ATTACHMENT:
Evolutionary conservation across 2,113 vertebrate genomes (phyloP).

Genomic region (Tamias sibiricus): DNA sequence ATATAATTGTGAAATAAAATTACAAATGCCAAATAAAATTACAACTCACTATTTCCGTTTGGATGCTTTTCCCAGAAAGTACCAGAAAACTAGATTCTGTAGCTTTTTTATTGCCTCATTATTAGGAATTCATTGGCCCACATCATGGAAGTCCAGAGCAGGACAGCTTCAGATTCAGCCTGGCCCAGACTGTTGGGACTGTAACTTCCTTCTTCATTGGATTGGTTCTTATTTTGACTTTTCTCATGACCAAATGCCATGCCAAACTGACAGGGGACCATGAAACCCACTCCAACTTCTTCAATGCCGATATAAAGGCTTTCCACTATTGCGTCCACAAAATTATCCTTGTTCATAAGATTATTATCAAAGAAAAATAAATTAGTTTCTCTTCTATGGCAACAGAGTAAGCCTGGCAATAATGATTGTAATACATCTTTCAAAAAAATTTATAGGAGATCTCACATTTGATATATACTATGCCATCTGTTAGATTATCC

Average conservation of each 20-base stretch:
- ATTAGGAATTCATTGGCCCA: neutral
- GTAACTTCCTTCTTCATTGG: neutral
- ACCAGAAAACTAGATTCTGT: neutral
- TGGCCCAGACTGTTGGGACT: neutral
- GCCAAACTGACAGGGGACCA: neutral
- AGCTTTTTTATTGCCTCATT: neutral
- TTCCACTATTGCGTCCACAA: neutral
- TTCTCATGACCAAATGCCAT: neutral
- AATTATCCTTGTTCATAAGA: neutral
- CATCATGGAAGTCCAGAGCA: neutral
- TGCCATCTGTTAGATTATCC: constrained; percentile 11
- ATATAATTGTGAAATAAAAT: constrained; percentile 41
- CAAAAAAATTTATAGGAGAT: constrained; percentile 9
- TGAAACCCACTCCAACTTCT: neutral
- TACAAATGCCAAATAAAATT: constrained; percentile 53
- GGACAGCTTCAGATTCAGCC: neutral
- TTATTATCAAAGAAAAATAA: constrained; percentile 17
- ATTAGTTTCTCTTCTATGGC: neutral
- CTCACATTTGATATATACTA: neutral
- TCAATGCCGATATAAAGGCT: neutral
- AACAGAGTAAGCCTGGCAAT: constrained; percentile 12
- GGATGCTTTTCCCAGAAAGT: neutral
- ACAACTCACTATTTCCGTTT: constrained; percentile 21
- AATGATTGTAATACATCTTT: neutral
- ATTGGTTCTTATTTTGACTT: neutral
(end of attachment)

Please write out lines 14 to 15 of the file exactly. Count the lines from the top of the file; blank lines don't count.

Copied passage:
- TGCCATCTGTTAGATTATCC: constrained; percentile 11
- ATATAATTGTGAAATAAAAT: constrained; percentile 41